- Your doctor is likely to prescribe you a small dose when you first start taking it, and then increase your dose gradually as your body gets used to it.
- Many people find if helps to swallow the tablets with a drink of water. You can take amitriptyline before or after food.
- If you forget to take a dose, take one as soon as you remember. If when you remember, it is nearly time for your next dose then take your next dose when it is due but leave out the missed dose. Do not take two doses at the same time to make up for a forgotten dose.
Getting the most from your treatment
- Try to keep your regular appointments with your doctor. This is so your doctor can check on your progress.
- If you are taking amitriptyline for depression, you may feel that it is not working for you straightaway. It can take a week or two for the effect to build up, and 4-6 weeks before you feel the full benefit. It is important that you do not stop taking it thinking it is not helping. Also, while you feel depressed, you may have distressing thoughts, and think about harming yourself or ending your life. If this happens, it is very important that you tell your doctor about it straightaway. There are several types of antidepressants - each type works in a slightly different way and can have different side-effects. If you find that amitriptyline does not suit you, then let your doctor know, as another antidepressant may be found that does.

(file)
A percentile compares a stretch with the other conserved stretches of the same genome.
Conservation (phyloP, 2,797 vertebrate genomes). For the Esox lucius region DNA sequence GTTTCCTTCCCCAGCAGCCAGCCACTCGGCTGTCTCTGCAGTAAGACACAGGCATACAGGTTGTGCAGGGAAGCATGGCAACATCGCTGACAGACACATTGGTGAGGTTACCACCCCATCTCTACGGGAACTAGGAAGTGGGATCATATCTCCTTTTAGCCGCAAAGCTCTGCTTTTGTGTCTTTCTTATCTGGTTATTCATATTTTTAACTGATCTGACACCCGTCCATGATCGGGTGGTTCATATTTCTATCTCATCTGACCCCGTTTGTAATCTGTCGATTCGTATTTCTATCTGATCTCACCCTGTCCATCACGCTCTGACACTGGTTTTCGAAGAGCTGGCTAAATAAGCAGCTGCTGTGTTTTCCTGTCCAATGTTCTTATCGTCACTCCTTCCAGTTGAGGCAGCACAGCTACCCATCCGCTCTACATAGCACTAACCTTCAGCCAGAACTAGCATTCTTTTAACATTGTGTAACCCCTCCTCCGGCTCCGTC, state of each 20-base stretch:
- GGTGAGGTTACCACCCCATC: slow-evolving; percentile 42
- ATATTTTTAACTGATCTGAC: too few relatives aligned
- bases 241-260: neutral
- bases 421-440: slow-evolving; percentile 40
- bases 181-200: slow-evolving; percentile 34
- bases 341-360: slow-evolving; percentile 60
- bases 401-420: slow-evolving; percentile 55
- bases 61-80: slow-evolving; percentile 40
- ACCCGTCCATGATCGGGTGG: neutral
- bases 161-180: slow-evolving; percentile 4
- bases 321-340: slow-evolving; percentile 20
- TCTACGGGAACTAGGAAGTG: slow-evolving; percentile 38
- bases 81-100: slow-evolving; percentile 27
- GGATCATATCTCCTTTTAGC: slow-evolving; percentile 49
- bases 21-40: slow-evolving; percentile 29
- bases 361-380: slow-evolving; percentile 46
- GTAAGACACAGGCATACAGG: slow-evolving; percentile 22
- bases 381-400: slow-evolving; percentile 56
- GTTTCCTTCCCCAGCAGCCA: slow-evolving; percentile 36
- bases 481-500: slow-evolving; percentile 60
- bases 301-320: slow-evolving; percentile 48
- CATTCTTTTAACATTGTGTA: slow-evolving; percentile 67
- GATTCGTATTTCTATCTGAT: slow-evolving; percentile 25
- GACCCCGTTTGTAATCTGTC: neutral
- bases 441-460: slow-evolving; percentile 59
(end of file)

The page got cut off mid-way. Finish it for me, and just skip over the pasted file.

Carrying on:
- Your doctor will recommend that you do not drink alcohol while you are on amitriptyline. This is because alcohol increases the risk that you will experience side-effects.
- Some people who take amitriptyline find that their skin becomes more sensitive to sunlight than usual. Try to avoid strong sunlight until you know how your skin reacts, or use a sun cream with a high sun protection factor. Do not use sunbeds.
- If you buy any medicines, check with a pharmacist that they are suitable for you to take. This is because a number of medicines can increase the risk of side-effects from amitriptyline, including some strong painkillers, flu remedies and antihistamines which can be bought from pharmacies.
- If you have diabetes you may need to check your blood glucose more frequently. This is because amitriptyline can alter the levels of sugar in your blood. Your doctor will advise you about this.
- If you are due to have any medical treatment, tell the person carrying out the treatment that you are taking amitriptyline as it can interfere with some anaesthetics.
- Continue to take amitriptyline unless your doctor tells you otherwise. Stopping treatment suddenly can sometimes cause problems and your doctor may want you to reduce your dose gradually when this becomes necessary.
Can amitriptyline cause problems?